III. Rhetorical Situation

3.13 Visual Analysis in Composition & Rhetoric and Literature

James Francis Jr.

In this section, we’ll focus on how visual analysis functions within the composition classroom and life outside of that space. To simplify our discussion, we will consider a visual text as one that tells a story or makes a persuasive argument through its form and content without a leading or major focus on the written word. Three questions will guide this unit to help provide a better understanding of visual analysis toward its effective use in writing:

  1. What is a visual analysis?
  2. Why is visual analysis important?
  3. How can we use visual analysis in the composition & rhetoric and literature classrooms?

What is Visual Analysis?

In the simplest understanding, visual analysis is the action of analyzing visuals to comprehend the messages they communicate to various audiences. However, a more complex investigation of the process involves a breakdown into visual rhetoric and visual literacy – the act of communicating through visuals and the ability to “read” them, respectively. In other words, visuals are composed of elements like color, shape, space, texture, shading, and positioning that convey specific messages and meaning based on the arrangement of the elements working together and their individual impact. How we “read” (interpret) them depends on perspectives that we back up by using the text itself to support our analysis. Let’s take a look at an example in Figure 3.13.1.[1]

This is a close-up image of a group of people who are protesting. The women in front have arms raised, and many of the protesters are shouting.
Figure 3.13.1: Bangladeshi Spectrum workers protest deaths.

By reading the elements of this photograph in Figure 3.13.1 – without any other context provided – we might come to the following conclusions:

  • The photograph represents a protest.
  • The people pictured are angry/upset about an issue.
  • The people are united in their objective.
  • This is a public demonstration.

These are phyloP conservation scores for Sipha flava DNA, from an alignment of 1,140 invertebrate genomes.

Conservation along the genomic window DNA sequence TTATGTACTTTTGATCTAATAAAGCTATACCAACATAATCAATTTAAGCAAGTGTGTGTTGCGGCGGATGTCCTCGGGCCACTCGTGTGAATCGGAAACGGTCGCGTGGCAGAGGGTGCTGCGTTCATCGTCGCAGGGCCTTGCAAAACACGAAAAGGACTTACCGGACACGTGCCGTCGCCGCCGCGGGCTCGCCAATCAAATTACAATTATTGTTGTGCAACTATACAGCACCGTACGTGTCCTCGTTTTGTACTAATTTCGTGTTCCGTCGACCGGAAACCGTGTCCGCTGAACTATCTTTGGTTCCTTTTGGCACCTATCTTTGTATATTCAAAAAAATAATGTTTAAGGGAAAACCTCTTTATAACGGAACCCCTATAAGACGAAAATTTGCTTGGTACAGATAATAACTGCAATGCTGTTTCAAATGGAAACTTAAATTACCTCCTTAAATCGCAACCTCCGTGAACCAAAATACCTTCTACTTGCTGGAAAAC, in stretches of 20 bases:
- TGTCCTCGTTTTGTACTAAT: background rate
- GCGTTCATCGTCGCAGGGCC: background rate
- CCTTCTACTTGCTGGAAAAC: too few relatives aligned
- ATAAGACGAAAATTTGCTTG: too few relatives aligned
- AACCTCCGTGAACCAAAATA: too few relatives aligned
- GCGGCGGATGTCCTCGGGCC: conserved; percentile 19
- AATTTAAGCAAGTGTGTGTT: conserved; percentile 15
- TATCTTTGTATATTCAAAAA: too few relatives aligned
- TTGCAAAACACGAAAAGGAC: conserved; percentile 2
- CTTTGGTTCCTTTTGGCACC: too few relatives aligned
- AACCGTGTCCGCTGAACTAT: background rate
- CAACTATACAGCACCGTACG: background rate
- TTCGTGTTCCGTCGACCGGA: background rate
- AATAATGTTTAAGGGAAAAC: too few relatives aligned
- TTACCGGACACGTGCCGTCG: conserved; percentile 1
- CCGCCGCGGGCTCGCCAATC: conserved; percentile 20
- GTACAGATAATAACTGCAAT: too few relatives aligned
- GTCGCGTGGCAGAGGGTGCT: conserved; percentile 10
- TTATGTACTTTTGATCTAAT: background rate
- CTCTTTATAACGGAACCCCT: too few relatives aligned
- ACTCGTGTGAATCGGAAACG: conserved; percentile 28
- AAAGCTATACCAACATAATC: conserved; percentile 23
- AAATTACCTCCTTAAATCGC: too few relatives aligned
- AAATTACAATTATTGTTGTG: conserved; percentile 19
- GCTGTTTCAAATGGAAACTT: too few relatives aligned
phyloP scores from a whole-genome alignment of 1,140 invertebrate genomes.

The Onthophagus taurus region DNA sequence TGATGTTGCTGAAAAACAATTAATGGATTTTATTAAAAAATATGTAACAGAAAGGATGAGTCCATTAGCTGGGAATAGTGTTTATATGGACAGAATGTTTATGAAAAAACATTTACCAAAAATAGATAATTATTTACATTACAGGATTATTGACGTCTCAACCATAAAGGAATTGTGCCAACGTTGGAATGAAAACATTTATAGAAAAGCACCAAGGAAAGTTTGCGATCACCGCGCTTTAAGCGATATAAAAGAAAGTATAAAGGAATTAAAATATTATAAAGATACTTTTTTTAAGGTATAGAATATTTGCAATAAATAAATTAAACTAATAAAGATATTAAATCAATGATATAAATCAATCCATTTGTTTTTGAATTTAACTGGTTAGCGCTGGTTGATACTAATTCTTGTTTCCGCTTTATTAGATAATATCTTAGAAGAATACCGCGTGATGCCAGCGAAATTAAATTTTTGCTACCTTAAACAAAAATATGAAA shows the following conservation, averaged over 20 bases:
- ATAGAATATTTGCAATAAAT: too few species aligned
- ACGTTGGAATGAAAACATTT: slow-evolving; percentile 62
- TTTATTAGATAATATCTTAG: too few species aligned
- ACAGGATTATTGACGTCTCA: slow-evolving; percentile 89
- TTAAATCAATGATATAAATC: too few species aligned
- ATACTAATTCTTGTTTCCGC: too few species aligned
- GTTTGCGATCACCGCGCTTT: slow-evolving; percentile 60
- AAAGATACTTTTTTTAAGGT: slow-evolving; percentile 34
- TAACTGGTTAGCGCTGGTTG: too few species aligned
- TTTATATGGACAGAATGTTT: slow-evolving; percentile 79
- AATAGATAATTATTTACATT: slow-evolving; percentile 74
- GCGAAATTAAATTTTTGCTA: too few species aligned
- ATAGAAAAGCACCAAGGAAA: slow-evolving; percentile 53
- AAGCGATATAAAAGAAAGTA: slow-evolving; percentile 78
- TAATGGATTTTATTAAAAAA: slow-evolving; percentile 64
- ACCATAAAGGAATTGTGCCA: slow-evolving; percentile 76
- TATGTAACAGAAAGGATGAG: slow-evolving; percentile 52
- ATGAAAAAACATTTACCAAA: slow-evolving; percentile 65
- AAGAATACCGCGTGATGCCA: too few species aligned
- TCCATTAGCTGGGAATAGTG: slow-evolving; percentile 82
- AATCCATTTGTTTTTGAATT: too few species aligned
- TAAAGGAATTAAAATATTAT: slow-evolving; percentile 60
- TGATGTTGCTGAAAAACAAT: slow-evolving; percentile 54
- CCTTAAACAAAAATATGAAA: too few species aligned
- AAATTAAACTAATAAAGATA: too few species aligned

• The situation is immediate.

How can we make these interpretations?

  • The image depicts a gathering of people with fists raised high in a symbolic protest gesture.
  • Their mouths are open, indicating voices yelling for recognition.
  • The flags carried by the people are all the same color.
  • There is a police presence in the background, typically to provide public oversight.
  • The photo is framed in closeup which provides an urgent mood/tone.

This type of reading is something we do every day as we interpret traffic lights while driving, say hello to a stranger on the sidewalk based on their facial expression, and binge-watch a favorite TV series into the wee hours of the morning, following visual cues provided in each episode.

Exercise

Activity: Discuss the following image (Figure 3.13.2[2]) with your peers to compare similar and different ways in which you interpret its visual elements:

This image of an urban scene includes traffic lights in the center. The light on the left has a green walk signal, and on the right the red stop light is lit.
Figure 3.13.2: Traffic lights.

But if you read visuals all the time, you might not immediately consider their importance as writing tools in composition & rhetoric and literature.

Why is Visual Analysis Important?

Because we read visuals all the time is the exact reason why visual analysis is important. We need to know how to understand visuals because they represent such large components of life: human communication, learning how-to do something, and entertainment; and within the classroom, they function as aids to help us develop critical reading, writing, and comprehension skills that can be applied to various modes of writing.

How Can We Use Visual Analysis in the Composition & Rhetoric and Literature Classrooms?

First, we must remember that literature is written and visual. We encounter stories in the form of poems, short fiction, novellas/novels, screenplays, and stage plays. But stories are also told on the small screen (television) and big screen (cinematic shorts and feature-length movies). In both composition & rhetoric and literature courses, we are sometimes provided a visual text to examine. When prompted to engage in the writing process, your instructor might ask you to write a:

  • Review/Evaluation